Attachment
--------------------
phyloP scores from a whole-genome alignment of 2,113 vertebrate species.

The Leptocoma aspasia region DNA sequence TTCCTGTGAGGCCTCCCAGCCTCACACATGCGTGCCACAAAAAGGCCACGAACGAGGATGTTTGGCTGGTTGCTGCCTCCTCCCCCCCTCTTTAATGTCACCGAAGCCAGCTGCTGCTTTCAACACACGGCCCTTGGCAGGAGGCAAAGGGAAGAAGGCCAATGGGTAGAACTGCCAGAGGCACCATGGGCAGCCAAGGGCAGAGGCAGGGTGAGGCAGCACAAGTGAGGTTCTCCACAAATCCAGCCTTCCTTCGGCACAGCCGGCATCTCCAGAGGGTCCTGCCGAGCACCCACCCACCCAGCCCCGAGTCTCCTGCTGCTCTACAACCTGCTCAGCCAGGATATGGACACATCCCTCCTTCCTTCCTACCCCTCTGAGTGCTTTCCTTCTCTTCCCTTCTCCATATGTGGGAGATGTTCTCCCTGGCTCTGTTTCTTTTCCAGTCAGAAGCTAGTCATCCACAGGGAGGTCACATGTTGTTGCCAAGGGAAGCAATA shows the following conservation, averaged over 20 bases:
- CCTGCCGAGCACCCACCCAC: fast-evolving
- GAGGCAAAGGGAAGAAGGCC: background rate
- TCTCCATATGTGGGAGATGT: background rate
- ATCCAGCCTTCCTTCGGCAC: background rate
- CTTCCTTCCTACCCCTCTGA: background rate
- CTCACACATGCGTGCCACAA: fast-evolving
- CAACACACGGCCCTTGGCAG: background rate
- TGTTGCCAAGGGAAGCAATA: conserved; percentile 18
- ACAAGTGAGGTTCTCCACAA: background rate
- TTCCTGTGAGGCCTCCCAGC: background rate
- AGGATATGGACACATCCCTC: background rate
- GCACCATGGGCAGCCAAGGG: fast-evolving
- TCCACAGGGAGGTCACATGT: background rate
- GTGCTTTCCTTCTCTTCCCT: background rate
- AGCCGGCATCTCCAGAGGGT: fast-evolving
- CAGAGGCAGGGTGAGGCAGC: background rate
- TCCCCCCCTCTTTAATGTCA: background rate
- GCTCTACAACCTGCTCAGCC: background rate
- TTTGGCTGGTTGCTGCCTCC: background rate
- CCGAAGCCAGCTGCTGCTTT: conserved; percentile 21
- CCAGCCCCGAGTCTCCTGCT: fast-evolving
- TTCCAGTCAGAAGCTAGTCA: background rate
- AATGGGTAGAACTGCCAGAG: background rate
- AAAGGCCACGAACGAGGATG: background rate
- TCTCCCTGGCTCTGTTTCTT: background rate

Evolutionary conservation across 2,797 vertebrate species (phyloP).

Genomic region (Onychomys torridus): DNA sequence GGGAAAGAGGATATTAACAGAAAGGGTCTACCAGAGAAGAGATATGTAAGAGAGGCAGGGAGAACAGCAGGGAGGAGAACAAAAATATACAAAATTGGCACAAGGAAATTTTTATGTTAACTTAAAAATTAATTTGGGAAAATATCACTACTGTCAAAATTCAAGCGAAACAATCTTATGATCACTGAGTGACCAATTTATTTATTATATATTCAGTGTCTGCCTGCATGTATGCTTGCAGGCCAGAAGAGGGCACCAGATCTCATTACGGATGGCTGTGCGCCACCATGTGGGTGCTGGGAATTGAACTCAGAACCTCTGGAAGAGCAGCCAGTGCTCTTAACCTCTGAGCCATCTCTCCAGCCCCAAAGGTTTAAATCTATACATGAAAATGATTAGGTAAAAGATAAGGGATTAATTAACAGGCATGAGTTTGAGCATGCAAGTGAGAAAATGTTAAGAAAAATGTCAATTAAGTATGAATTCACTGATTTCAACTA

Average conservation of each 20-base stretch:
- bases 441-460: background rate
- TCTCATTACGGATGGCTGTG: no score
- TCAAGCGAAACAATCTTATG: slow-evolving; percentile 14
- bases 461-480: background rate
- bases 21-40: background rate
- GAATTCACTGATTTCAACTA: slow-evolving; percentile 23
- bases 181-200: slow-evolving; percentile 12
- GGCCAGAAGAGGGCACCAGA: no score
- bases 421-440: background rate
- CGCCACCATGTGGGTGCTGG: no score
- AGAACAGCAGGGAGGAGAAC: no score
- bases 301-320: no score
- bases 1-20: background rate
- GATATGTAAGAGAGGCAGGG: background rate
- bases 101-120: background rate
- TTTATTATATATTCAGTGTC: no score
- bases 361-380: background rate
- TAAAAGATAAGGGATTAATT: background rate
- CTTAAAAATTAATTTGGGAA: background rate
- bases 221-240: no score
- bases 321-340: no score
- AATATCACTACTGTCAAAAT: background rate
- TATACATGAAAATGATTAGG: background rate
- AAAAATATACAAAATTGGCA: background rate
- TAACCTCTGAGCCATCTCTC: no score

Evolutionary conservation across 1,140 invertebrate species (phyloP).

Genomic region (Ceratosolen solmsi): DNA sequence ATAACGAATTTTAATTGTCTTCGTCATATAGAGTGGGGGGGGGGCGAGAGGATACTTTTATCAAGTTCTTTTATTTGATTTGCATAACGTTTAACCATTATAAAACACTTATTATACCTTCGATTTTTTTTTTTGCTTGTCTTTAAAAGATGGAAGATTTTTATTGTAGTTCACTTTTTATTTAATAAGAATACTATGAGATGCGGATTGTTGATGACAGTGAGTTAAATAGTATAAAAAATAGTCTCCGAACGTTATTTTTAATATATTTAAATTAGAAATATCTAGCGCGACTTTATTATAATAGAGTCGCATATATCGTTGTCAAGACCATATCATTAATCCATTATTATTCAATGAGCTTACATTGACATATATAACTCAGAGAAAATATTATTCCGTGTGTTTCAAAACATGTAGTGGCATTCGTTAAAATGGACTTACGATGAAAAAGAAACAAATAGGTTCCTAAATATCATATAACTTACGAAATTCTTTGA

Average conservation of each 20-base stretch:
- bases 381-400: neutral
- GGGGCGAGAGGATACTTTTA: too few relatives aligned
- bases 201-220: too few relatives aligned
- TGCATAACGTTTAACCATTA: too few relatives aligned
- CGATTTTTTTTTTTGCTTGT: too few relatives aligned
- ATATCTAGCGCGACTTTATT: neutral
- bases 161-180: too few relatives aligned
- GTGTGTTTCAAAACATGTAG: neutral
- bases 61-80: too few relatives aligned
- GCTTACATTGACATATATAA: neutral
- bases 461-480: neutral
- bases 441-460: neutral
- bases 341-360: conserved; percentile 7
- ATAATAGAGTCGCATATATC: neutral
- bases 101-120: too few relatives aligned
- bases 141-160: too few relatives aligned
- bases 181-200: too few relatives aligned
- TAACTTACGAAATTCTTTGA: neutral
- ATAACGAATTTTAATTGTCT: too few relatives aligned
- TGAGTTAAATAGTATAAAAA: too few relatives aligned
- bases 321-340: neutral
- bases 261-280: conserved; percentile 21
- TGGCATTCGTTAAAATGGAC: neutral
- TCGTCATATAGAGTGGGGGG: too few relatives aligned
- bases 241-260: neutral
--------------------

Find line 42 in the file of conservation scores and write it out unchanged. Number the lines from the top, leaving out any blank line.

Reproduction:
- bases 301-320: no score